IDEAS home Printed from
MyIDEAS: Log in (now much improved!) to save this article

Inelasticity Of Emerging Economies To Financial Crisis

Listed author(s):
  • Sudhakar Kota


    (Associate Professor, Skyline University College, Sharjah, UAE)

  • Saigeeta Kukunuru


    (Assistant Professor, Abu Dhabi University, Abu Dhabi, UAE)

Registered author(s):

    The global financial crisis is attributed to a large scale lending, to subprime borrowers by the small, medium and large private banks, a phenomenon observed in USA. The crisis spread to European countries and the rest of the world. Emerging countries were not totally engulfed by the financial crisis, however shocks were felt not because of the subprime borrowing defaults but were affected due to slump in inward foreign capital flows and fall in exports. Thanks to their well regulated financial system and large domestic market size that induced sustained demand in the market even in the face of global recession. The financial system has provided adequate liquidity generated from internal sources and sustained the economic growth. This paper explores the prudential policies that protected emerging markets from the severe impact of global recession through secondary research. The paper probes into some of the banking policy issues that helped India to thwart the effects of global recession and also evaluates the possible lessons that can be learnt and considered reliable for advance countries especially US. Enough literature is available on lessons to be learnt from the global recession and how emerging countries can avoid financial crisis. This paper looks into the other aspect that developed countries may also learn few lessons from emerging countries. In this respect the paper focuses on evaluating various banking practices adopted by emerging countries and remained resilient to the global crisis. The case of Indian conservative banking approach which enabled its financial market to manage the impact is a strong case to advocate this approach.

    If you experience problems downloading a file, check if you have the proper application to view it first. In case of further problems read the IDEAS help page. Note that these files are not on the IDEAS site. Please be patient as the files may be large.

    File URL:
    Download Restriction: no

    File URL:
    Download Restriction: no

    Article provided by Global Research Agency in its journal Journal of Global Business and Economics.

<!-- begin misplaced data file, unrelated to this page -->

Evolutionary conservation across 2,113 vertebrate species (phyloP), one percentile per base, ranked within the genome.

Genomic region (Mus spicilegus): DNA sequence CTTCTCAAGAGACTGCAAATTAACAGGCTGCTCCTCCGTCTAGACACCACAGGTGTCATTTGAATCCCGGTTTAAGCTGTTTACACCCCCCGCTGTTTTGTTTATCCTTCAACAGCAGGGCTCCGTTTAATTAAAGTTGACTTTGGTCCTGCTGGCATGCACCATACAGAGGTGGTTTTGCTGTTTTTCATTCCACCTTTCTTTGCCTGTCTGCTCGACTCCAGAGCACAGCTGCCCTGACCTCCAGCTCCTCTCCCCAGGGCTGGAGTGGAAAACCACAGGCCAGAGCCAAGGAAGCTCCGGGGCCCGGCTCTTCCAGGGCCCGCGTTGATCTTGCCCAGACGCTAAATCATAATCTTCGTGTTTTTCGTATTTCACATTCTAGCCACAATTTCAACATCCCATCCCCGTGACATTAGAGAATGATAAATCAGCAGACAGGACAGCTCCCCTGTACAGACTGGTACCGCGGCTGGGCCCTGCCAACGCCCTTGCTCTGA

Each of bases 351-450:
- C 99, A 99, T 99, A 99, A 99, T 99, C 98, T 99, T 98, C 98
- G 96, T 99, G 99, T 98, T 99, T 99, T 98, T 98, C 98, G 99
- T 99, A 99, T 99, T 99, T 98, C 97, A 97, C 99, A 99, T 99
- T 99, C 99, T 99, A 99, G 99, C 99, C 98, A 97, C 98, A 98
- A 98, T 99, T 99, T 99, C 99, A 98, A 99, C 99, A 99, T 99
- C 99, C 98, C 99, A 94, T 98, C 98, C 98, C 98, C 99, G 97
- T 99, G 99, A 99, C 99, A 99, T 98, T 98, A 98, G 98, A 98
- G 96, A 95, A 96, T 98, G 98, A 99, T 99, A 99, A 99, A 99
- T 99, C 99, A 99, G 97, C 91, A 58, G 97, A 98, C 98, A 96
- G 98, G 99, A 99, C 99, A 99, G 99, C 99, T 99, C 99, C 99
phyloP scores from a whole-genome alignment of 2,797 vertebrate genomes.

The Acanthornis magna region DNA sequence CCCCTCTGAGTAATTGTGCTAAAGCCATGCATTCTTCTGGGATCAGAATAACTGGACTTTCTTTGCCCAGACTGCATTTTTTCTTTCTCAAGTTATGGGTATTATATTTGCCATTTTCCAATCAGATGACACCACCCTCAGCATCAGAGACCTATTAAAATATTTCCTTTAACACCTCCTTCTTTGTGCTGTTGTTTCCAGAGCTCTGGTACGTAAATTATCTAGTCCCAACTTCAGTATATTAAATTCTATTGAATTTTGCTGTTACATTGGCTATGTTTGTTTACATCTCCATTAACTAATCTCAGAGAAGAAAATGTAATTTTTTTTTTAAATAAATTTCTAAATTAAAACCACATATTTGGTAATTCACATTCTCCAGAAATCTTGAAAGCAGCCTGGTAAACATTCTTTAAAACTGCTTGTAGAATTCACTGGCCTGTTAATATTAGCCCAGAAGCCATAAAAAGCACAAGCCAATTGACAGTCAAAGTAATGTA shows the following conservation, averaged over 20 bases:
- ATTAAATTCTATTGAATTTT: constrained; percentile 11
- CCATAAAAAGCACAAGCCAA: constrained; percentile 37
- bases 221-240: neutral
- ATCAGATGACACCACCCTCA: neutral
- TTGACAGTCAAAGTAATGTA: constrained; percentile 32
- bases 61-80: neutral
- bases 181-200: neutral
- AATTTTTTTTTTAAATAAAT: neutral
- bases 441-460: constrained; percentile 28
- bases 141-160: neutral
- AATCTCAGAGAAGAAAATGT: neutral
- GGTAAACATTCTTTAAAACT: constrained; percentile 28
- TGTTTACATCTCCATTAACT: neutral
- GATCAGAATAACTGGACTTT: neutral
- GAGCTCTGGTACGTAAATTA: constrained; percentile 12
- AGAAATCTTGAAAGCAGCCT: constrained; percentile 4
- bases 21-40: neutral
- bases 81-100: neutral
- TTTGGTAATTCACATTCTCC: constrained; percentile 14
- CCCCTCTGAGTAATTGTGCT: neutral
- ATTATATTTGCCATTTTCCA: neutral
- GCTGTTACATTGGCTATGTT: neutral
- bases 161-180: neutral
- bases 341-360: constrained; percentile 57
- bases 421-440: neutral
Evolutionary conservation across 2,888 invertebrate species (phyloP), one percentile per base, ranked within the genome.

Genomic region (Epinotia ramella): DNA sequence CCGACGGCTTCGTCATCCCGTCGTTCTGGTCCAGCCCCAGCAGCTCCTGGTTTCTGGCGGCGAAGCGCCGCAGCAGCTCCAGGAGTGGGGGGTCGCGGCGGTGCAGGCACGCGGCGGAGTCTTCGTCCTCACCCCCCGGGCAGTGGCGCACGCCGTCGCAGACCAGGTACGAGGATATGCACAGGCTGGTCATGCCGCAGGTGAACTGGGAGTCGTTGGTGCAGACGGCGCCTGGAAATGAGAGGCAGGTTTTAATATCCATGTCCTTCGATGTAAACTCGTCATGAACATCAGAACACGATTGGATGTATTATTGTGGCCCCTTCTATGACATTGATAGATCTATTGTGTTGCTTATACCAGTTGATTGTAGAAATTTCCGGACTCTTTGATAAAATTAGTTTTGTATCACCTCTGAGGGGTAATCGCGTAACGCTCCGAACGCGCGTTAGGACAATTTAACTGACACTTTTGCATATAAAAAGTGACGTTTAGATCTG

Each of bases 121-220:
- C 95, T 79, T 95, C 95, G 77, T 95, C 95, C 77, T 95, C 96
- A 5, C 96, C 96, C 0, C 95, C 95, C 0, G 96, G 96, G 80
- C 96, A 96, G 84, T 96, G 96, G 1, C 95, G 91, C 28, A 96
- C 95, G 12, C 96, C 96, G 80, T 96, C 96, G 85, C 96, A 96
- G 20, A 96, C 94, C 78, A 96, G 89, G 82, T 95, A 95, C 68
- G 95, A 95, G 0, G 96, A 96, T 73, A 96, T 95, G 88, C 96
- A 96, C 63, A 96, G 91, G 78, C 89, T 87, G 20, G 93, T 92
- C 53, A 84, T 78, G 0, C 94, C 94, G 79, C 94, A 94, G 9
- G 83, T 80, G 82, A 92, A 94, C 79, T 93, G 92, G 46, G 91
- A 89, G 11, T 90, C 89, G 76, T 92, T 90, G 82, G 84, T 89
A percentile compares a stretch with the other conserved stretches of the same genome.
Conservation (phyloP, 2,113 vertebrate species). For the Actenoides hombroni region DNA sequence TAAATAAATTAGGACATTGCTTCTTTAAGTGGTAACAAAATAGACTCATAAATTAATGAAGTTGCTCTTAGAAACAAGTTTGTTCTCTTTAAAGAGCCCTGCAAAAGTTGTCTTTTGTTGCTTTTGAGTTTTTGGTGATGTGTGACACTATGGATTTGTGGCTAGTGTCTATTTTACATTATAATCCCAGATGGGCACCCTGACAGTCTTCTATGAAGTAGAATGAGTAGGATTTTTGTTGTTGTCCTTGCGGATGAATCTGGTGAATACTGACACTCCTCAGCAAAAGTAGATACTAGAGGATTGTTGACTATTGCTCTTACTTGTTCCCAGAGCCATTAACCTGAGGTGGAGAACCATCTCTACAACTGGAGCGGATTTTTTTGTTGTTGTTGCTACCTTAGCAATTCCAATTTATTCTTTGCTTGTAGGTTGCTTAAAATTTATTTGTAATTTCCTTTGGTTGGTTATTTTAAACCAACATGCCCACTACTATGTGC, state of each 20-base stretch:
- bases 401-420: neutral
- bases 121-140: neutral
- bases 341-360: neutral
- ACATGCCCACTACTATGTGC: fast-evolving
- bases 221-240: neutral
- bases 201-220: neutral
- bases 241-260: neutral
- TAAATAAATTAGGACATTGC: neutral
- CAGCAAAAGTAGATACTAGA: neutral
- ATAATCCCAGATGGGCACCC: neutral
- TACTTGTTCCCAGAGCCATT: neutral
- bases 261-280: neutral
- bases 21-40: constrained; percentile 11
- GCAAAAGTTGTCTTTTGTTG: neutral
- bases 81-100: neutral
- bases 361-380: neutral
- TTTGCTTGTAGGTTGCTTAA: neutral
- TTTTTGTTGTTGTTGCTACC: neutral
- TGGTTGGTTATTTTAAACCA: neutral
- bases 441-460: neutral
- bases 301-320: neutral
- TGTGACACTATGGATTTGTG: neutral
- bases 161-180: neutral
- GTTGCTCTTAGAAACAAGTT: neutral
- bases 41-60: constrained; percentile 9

Volume (Year): 3 (2011)
    Issue (Month): 1 (July)
    Pages: 101-121

    in new window

    Handle: RePEc:grg:01biss:v:3:y:2011:i:1:p:101-121
    Contact details of provider: Web page:

    References listed on IDEAS
    Please report citation or reference errors to , or , if you are the registered author of the cited work, log in to your RePEc Author Service profile, click on "citations" and make appropriate adjustments.:

    in new window

    1. Penas, Maria Fabiana & Unal, Haluk, 2004. "Gains in bank mergers: Evidence from the bond markets," Journal of Financial Economics, Elsevier, vol. 74(1), pages 149-179, October.
    2. Charles M. Kahn & George Pennacchi & Ben Sopranzetti, 2000. "Bank consolidation and consumer loan interest rates," Proceedings 690, Federal Reserve Bank of Chicago.
    3. Jack Boorman, 2009. "The Impact of the Financial Crisis on Emerging Market Economies: The Transmission Mechanism, Policy Response and Lessons," Papers Presented at Global Meetings of the Emerging Markets Forum 2009crisisimpact, Emerging Markets Forum.
    4. Prager, Robin A & Hannan, Timothy H, 1998. "Do Substantial Horizontal Mergers Generate Significant Price Effects? Evidence from the Banking Industry," Journal of Industrial Economics, Wiley Blackwell, vol. 46(4), pages 433-452, December.
    Full references (including those not matched with items on IDEAS)

    This item is not listed on Wikipedia, on a reading list or among the top items on IDEAS.

    When requesting a correction, please mention this item's handle: RePEc:grg:01biss:v:3:y:2011:i:1:p:101-121. See general information about how to correct material in RePEc.

    For technical questions regarding this item, or to correct its authors, title, abstract, bibliographic or download information, contact: (editor)

    If you have authored this item and are not yet registered with RePEc, we encourage you to do it here. This allows to link your profile to this item. It also allows you to accept potential citations to this item that we are uncertain about.

    If references are entirely missing, you can add them using this form.

    If the full references list an item that is present in RePEc, but the system did not link to it, you can help with this form.

    If you know of missing items citing this one, you can help us creating those links by adding the relevant references in the same way as above, for each refering item. If you are a registered author of this item, you may also want to check the "citations" tab in your profile, as there may be some citations waiting for confirmation.

    Please note that corrections may take a couple of weeks to filter through the various RePEc services.

    This information is provided to you by IDEAS at the Research Division of the Federal Reserve Bank of St. Louis using RePEc data.